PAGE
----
Sunday, April 7, 2019

Dune Buggy Wind Deflectors Project Part One

As the work progresses on with my Bugatti model project I also started looking at another project for my dune buggy once again.  As most of you already know I have done a lot of work on the dune buggy to make small improvements to this already outstanding vehicle. I thought I had all the projects done but as usual I spoke to soon.


I have been learning a lot about how a dune buggy drives like even though I have yet to have a chance to drive the one I have down the road due to lack of warm enough weather here in the Midwest.  With my online research I have found that the dune buggy will have a lot of side draft wind when it cruises down the road. Or better know as turbulence because of the flat windshield. To eliminate this side wind deflectors normally are installed to stop this from happening or at least reduce it.

Here is a list of what projects that I have completed or have planned for the dune buggy so far.

1. Create and install license plate mounts on front of car
2. Install of 3D printed housing cover to hide ugly hydraulics between the seats
3. Installation of a lock to the rear deck behind the seats
4. Installation of a GPS mount on the steering column
5. Removal of speakers that were badly placed and not hooked up to anything
6. Created 3D printed housing for a 40 watt wireless Bluetooth speaker mounted in roll cage
7. Created and installed fiber glass glove compartment for dash
8. Installation of a video backup camera with LED lights. (Note...there were no backup lights on car)
9. Install needed of wind deflectors on both sides of the windshield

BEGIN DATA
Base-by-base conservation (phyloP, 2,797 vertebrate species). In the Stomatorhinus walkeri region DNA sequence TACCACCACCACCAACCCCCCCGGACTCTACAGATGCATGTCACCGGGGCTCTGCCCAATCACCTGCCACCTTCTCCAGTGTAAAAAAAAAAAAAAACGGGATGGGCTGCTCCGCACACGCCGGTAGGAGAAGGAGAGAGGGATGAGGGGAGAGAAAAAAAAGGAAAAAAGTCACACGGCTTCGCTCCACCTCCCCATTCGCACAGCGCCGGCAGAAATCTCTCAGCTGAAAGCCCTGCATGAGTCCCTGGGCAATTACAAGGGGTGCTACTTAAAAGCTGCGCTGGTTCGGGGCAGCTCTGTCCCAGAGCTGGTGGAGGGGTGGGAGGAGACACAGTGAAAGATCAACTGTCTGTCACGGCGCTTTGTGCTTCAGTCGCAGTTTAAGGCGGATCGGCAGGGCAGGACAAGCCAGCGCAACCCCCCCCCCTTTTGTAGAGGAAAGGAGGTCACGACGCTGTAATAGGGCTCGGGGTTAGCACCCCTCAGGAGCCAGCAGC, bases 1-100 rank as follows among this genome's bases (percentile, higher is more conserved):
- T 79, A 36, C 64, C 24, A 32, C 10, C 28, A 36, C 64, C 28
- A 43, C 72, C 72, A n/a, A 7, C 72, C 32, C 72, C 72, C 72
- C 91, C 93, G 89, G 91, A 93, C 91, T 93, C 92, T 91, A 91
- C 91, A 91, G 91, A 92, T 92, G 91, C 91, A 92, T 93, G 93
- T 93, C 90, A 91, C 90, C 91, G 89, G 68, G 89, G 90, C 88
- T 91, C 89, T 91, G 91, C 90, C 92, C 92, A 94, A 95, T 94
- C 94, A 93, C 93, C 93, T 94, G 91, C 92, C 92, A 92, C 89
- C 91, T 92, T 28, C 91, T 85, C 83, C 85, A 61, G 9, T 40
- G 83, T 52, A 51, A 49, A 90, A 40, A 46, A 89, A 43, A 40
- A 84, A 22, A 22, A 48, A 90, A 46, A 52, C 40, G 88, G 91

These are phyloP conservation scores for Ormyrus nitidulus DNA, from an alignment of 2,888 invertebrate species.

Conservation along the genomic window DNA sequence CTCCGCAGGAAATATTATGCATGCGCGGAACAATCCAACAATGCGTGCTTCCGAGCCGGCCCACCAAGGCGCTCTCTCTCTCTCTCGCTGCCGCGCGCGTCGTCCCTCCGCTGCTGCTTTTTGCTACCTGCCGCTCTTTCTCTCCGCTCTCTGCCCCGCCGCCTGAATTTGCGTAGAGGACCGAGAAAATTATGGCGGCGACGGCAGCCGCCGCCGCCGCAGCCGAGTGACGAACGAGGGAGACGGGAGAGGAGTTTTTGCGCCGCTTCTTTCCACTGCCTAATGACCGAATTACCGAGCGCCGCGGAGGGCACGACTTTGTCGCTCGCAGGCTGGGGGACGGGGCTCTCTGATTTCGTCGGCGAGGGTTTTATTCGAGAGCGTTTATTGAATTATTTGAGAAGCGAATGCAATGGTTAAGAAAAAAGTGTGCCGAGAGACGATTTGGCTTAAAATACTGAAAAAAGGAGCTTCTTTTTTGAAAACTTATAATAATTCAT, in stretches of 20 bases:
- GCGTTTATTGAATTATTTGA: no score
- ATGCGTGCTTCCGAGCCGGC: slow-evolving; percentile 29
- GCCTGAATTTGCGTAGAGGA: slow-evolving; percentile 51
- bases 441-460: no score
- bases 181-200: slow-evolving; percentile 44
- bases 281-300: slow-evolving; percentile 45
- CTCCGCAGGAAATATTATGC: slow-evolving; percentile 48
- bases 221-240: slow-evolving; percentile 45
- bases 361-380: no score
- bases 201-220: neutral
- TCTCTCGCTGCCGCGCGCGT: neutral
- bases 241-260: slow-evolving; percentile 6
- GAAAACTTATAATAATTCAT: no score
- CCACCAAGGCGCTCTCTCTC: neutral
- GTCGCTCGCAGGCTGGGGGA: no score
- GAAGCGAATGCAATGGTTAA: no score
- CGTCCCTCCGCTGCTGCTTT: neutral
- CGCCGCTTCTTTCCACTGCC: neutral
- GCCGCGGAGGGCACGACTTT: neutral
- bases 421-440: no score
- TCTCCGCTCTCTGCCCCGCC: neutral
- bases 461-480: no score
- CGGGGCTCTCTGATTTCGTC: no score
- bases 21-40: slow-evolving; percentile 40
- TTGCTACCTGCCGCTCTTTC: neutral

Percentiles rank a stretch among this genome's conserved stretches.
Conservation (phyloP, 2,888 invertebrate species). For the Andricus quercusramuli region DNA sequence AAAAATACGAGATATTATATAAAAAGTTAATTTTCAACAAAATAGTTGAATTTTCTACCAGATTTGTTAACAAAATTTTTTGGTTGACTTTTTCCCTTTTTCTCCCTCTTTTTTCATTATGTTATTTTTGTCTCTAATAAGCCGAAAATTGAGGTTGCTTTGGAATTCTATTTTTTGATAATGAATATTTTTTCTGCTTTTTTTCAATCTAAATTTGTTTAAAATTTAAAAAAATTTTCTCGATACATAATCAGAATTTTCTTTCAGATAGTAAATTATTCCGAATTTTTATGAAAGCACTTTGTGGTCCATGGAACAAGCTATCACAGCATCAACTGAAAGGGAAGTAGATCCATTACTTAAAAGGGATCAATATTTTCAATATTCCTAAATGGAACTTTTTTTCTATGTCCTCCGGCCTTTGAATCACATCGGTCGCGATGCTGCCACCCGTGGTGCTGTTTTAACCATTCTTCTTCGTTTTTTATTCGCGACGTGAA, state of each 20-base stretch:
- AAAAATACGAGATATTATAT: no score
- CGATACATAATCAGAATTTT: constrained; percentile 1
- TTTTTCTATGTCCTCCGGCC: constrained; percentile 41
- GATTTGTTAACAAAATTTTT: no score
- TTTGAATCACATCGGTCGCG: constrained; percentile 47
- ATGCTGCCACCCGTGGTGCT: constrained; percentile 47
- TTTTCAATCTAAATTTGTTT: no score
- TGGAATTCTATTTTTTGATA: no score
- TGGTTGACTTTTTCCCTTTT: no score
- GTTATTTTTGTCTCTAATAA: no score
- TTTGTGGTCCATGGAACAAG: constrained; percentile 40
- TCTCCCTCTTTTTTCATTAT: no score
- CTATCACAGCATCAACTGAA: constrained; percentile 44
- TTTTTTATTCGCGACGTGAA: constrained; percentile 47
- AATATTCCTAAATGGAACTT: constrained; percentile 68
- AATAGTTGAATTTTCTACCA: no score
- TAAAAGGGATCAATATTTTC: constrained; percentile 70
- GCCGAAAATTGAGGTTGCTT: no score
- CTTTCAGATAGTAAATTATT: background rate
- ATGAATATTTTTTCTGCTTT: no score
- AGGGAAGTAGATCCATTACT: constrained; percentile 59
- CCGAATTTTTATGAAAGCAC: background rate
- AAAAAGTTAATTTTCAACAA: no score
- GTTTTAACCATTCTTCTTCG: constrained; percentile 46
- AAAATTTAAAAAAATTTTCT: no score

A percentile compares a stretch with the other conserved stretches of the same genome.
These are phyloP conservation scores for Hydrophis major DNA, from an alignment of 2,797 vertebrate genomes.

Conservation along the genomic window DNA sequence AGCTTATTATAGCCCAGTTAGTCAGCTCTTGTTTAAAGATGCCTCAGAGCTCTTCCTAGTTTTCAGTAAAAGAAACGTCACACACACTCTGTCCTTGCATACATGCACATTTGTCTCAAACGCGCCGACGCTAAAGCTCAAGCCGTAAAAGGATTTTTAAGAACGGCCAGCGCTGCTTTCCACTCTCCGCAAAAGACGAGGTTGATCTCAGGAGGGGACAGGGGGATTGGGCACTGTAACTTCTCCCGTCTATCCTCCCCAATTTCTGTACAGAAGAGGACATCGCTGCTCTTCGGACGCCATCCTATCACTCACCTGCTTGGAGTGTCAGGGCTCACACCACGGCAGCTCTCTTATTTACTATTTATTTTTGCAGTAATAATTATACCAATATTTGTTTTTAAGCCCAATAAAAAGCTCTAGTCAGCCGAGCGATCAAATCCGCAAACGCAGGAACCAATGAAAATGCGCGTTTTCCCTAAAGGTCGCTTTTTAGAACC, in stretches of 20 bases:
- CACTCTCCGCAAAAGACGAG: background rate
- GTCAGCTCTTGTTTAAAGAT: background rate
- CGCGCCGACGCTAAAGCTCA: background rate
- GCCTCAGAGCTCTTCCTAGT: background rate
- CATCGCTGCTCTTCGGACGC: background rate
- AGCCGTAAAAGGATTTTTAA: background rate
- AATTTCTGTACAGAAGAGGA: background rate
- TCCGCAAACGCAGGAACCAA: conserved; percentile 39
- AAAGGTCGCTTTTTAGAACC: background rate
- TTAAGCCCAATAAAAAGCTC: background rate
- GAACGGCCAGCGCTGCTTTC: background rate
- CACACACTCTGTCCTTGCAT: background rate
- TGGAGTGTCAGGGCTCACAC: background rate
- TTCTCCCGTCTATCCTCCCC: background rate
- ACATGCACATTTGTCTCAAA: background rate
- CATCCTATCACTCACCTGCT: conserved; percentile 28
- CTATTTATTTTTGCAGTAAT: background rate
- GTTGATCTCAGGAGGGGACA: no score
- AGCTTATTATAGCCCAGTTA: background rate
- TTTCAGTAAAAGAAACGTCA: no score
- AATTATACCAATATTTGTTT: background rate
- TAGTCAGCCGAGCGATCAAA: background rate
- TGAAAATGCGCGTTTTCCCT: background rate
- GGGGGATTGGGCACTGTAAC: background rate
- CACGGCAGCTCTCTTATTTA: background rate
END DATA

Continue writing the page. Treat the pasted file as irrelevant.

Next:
10. Install needed of removeable vinyl Sombrero top
11. Install needed of correct rear tires to match front tires

So you can see I have been busy over the winter months and still have a ways to go before I am done. With that in mind the wind deflectors are at the top of the list now and so the reason for this posting.

With my research online to find information about wind deflectors I came across several manufacturers of this item.  Prices ran from around $200 on up to as much as $300 or more.  I looked at the different assemblies and how they are installed and once again knew that I could make the assemblies cheaper without having to drill holes into the windshield frame of the dune buggy.


Pictured above is what one of the deflectors look like.  This photo is of a deflector sold by Meyer Manx dune buggies. It was a good place to start as from the site I was told that the holes in the polycarbonate plastic were 14 inches apart.  From this bit of information I was able to create a template of the shape and scale it so the holes would be exactly 14 inches apart.  This would make the rest of the drawing to also be correct.  At least that is what I thought. More on this later.


Here is a good example of a pair of wind deflectors for a dune buggy.  Nice but once again holes would have to be drilled into the windshield frame to mount them.  Not what I want to do.


Again another good set of wind deflectors also needing holes drilled in windshield frame to mount.  Plus the fact that these deflectors cost around $300. Not what I want to spend.



Here is a good looking buggy with the wind deflectors installed.  I think this will be great for my buggy as well but I want to keep the cost down without having to drill into the windshield frame to get them installed.